Wednesday, January 12, 2011

In Memoriam: John Singer Sargent

Proof of John Singer Sargent's genius is not in the pudding, but rather in the impasto; any further proof one might require should come from the envy of his success shown by his contemporaries and the critical drubbing his work received while he was alive. Indeed, the work which was Sargent's favourite and which is today considered his finest work - 1884's Portrait of Madame X - was widely panned when it was first shown. There's a lesson in there somewhere for today's cultural workers of all kinds, but I can't quite put my finger on it...

PhotobucketSargent's career was prolific, resulting in more than 900 paintings, 2000 watercolours, and numerous drawings; he is renowned for his portraits - whether socialites, writers, or politicians - but he created landscapes as well. Later in life he also took up sculpture.

Born on this day in 1856, Sargent was fortunate enough to train in the progressive atelier of Emile Auguste Carolus-Duran; Sargent's mentor favoured the alla prima method of painting which freed painters from a hidebound methodology that had been in use ever since the Renaissance, and would give rise to Impressionism.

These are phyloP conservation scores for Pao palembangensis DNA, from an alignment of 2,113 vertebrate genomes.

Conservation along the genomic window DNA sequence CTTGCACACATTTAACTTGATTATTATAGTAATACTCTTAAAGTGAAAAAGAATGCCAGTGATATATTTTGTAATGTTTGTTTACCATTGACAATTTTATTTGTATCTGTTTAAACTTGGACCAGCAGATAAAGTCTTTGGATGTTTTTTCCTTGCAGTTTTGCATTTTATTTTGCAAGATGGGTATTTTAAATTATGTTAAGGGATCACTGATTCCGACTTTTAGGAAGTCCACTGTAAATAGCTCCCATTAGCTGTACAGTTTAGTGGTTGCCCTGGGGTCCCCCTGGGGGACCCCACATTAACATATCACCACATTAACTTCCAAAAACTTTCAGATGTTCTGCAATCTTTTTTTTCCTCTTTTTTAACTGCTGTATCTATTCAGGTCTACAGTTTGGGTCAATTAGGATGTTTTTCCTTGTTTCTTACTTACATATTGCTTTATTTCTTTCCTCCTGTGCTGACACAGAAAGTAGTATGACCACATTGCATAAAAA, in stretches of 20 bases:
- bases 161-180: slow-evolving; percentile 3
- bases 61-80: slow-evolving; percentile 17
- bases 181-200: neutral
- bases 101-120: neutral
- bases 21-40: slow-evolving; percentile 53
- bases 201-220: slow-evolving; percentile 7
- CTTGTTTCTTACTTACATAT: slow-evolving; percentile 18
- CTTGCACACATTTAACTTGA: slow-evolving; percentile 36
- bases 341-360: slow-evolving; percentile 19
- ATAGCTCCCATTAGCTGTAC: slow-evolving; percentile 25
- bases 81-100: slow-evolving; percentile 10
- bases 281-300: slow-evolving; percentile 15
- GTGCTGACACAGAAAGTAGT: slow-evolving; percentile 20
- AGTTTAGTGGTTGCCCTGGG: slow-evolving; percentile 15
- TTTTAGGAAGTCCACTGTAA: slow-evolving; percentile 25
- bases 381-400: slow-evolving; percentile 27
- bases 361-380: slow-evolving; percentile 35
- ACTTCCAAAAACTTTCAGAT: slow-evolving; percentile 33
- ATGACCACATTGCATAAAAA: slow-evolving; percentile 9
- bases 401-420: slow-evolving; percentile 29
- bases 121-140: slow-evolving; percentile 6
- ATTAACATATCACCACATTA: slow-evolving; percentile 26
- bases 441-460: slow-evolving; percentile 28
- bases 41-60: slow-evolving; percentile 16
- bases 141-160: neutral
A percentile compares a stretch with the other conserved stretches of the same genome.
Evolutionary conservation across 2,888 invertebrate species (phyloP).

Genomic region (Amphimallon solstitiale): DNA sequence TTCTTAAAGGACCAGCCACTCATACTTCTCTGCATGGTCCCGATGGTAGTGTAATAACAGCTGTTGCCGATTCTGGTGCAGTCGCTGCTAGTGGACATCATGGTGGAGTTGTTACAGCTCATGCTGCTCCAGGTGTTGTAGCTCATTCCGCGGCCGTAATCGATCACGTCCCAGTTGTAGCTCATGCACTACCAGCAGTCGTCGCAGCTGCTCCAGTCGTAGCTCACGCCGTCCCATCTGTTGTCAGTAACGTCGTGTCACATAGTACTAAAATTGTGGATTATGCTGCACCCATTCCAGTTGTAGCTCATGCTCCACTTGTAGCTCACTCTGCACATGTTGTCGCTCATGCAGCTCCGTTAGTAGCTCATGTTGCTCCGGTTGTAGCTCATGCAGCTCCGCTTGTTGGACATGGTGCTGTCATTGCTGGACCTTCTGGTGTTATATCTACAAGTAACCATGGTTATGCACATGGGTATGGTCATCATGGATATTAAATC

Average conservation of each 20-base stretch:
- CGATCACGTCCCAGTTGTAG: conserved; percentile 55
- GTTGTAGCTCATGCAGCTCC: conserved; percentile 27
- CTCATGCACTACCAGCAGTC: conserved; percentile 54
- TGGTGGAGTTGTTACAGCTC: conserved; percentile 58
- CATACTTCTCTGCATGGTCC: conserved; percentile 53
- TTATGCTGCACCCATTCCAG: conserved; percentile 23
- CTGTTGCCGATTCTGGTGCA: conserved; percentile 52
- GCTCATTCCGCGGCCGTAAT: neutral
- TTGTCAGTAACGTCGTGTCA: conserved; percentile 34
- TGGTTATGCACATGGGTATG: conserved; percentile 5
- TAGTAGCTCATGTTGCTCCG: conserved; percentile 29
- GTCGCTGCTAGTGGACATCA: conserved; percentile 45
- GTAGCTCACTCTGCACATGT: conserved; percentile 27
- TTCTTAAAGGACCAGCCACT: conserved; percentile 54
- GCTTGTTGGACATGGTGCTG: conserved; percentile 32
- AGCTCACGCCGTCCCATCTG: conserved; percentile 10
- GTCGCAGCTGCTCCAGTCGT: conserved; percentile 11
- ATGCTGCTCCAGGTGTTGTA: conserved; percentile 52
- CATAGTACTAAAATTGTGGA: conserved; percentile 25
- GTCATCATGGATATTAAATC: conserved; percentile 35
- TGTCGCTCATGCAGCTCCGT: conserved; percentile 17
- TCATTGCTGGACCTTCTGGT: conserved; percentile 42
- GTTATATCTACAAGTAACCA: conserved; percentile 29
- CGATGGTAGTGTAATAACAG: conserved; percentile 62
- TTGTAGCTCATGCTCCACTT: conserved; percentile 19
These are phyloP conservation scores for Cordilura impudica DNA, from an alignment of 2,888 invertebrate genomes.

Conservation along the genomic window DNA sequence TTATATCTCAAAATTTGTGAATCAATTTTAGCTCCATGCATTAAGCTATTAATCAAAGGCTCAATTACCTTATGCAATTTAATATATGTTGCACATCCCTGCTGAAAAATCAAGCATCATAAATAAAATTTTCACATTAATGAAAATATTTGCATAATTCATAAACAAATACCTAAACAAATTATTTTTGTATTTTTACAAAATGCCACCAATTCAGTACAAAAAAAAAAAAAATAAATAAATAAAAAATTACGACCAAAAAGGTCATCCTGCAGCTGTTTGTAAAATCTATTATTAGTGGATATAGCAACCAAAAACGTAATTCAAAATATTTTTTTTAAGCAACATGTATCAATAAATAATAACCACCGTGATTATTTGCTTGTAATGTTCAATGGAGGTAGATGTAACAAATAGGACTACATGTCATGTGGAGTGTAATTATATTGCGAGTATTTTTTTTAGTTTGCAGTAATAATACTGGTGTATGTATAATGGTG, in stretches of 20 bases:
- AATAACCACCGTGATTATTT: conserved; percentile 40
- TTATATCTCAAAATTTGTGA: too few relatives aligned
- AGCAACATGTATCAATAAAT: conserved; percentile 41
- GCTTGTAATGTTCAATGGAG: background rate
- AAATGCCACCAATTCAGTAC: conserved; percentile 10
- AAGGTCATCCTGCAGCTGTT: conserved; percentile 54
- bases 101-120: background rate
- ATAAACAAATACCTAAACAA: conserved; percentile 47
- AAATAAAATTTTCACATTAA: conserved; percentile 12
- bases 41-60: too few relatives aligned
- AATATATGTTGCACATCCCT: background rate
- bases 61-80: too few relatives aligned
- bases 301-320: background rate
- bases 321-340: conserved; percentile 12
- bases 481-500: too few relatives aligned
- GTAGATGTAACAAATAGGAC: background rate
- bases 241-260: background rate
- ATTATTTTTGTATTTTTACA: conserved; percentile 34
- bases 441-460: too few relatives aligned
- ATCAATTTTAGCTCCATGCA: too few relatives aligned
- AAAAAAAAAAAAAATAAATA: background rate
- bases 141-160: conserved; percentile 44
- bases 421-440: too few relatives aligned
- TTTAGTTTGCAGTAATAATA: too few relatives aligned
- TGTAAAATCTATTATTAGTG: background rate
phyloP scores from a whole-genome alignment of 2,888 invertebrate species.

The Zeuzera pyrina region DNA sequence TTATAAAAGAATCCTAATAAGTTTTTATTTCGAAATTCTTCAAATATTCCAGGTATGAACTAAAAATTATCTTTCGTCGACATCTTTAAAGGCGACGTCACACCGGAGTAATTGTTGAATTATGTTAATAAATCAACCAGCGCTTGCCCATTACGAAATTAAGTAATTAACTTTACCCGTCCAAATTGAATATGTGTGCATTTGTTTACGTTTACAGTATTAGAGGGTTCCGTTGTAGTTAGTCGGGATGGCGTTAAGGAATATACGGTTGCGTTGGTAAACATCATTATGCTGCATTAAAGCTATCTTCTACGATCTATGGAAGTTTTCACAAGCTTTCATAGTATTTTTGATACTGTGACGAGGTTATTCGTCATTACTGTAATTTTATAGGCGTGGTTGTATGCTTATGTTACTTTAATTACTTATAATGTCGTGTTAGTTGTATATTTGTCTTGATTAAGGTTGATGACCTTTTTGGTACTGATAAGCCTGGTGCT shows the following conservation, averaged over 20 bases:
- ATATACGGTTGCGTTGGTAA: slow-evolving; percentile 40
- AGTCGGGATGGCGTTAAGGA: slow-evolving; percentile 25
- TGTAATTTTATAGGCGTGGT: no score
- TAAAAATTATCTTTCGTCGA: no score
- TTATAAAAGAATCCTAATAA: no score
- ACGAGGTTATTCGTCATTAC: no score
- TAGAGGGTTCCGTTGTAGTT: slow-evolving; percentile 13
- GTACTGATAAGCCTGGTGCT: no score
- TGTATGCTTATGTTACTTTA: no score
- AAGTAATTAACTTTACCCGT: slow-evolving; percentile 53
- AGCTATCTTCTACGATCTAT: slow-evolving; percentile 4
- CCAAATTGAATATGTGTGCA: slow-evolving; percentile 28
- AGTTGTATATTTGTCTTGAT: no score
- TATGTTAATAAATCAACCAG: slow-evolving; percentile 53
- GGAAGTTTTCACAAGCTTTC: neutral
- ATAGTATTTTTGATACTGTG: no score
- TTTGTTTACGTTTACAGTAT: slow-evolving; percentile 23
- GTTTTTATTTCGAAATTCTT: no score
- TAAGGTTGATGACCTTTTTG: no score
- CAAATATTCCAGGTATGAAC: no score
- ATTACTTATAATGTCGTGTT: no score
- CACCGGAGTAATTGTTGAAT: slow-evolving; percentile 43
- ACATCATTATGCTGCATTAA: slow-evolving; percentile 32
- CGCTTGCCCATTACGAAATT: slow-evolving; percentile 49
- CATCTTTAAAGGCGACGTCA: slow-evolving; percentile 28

Although born in Italy to American parents, Sargent spent most of his professional life in England; when one of his better known patrons, Edward VII, recommended him for a knighthood, though, he declined the offer.

Since most of his work was generated for commission, successive generations of artists have not venerated Sargent or his work anything like his considerable skills would suggest; English art critic Roger Fry, of the Bloomsbury Group, sniffed at Sargent's work in 1926, saying it lacked aesthetic quality. Then, as now, the successful, popular artist (whose acclaim, in this case, protected a scandalous private life from public approbation) is seen as worse than useless, while the wretch in the garret is the only 'real' artist.

Yet surely an essential component of aesthetics is the desire of people to look at the work, and today - more than eighty years after his death - ordinary people are still looking at the work of John Singer Sargent, despite what the pretentious might perceive as its shortcomings.
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